English (ENGL) 335

Comparative Literature I (Revision 1)

ENGL 335 course website

Temporarily closed, effective February 4, 2015.

Delivery Mode: Individualized study. Online-enhanced. Video component*. *Overseas students, please contact the University Library before registering in a course that has an audio/visual component.

Credits: 3

Area of Study: Humanities

Prerequisite: ENGL 211 and ENGL 212 or equivalent first year English course(s).

Precluded Course: None

Faculty: Faculty of Humanities & Social Sciences

English Studies Home Page

ENGL 335 has a Challenge for Credit option.

Course website

Overview

Comparative Literature I introduces students to some of the major works of world literature by examining texts which transcend the boundaries of language, culture, and nationality. One of the assumptions of the comparative approach is that literary traditions continue to exist, in one form or another, throughout history, and in various languages and parts of the world.

Comparative Literature I focuses on works from Greek, Medieval, and Renaissance literature, and is complemented by ENGL 336 which examines more recent works in various media.

Evaluation

To receive credit for ENGL 335, you must achieve a minimum grade of 50 percent on each assignment, 50 percent on the final examination, and a composite course grade of at least “D” (50 percent). The weighting of the course assignments is as follows:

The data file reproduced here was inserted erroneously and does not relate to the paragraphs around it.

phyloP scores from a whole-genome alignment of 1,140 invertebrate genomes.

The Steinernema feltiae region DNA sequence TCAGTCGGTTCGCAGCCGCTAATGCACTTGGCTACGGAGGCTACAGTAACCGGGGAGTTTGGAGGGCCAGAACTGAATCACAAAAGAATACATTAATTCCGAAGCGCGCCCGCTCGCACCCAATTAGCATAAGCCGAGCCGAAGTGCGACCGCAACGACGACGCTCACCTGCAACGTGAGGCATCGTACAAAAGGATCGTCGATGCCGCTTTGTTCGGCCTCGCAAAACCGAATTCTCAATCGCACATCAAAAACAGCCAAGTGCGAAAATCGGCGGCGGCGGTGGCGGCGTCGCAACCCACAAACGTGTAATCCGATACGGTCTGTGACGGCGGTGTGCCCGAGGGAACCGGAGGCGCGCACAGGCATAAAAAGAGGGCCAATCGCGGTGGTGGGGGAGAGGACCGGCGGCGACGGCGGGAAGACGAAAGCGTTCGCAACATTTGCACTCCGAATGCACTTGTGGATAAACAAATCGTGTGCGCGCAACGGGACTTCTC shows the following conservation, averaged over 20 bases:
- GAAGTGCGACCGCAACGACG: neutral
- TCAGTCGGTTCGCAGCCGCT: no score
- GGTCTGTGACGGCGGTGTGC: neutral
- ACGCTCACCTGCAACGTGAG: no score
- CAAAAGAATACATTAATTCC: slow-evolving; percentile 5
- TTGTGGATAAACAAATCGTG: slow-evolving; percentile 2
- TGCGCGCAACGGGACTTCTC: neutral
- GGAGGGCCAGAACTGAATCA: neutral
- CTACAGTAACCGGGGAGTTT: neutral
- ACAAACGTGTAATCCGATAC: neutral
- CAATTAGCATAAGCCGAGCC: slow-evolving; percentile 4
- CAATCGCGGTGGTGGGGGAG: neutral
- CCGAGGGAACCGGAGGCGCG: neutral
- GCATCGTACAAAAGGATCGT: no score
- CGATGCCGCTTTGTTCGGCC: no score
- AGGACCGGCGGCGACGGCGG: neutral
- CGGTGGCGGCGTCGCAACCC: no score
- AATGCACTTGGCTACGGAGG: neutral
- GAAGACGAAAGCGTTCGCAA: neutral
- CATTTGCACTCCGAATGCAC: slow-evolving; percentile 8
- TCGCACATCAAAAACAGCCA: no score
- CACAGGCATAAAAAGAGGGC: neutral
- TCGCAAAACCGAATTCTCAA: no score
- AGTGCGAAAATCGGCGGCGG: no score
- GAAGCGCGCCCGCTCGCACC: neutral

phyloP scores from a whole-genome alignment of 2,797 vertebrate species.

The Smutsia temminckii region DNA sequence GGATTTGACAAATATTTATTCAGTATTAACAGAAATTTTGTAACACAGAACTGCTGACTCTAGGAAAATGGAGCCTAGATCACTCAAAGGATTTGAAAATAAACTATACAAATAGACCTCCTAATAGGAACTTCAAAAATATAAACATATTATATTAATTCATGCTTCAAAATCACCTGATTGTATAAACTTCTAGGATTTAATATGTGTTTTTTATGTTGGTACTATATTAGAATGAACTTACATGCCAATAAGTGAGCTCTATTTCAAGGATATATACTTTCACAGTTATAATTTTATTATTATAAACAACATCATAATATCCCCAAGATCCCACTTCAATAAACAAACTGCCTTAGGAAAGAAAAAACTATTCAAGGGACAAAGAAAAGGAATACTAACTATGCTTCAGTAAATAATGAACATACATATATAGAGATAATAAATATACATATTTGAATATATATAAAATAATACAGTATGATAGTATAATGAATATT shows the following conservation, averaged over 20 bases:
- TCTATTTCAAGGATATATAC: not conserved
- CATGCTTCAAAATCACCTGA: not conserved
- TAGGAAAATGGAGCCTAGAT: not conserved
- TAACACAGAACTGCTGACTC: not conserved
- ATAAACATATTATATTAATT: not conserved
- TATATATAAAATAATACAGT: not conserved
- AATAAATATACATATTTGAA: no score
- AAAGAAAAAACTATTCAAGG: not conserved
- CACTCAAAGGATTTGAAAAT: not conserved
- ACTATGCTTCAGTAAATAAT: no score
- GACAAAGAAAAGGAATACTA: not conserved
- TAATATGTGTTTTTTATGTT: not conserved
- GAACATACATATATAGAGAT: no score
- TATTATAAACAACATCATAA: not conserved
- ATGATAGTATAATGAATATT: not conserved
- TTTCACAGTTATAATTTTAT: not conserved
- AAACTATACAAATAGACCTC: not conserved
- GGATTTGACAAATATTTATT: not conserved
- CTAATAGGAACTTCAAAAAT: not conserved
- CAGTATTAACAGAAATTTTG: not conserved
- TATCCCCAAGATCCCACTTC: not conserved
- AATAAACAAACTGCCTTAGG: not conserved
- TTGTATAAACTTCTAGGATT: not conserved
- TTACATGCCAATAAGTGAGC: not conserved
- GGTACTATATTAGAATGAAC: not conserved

Essay 1 Essay 2 Final Exam Total
30% 50% 20% 100%

The final examination for this course must be taken online with an AU approved exam invigilator at an approved invigilation centre. It is your responsibility to ensure your chosen invigilation centre can accommodate online exams. For a list of invigilators that can accommodate online exams, visit the Exam Invigilation Network.

To learn more about assignments and examinations, please refer to Athabasca University's online Calendar.

Course Materials

Textbooks

Davis, Paul, et al., eds. Western Literature in a World Context. Vol. I. New York: St. Martin's Free Press, 1995.

Eco, Umberto. The Name of the Rose. New York: Warner Books, 1984.

Maalouf, Amin. Leo the African. London: Abacus Books, 1994.

Ngugi Wa Thiong'o. Devil on the Cross. London: Heinemann, 1988.

Voltaire. Candide or Optimism. Harmondsworth, UK: Penguin Books, 2005.

Other materials

Other course materials include a student manual and study guide. Please contact the Library for the DVD “Name of the Rose”.

Challenge for Credit Course Overview

The Challenge for Credit process allows students to demonstrate that they have acquired a command of the general subject matter, knowledge, intellectual and/or other skills that would normally be found in a university level course.

Full information for the Challenge for Credit can be found in the Undergraduate Calendar.

Challenge Evaluation

To receive credit for the ENGL 335 challenge registration, you must achieve a grade of at least “D” (50 percent) on both assignments.

Critical Essay Exam Total
50% 50% 100%

Undergraduate Challenge for Credit Course Registration Form

Athabasca University reserves the right to amend course outlines occasionally and without notice. Courses offered by other delivery methods may vary from their individualized-study counterparts.

Opened in Revision 1.

Updated May 11 2016 by Student & Academic Services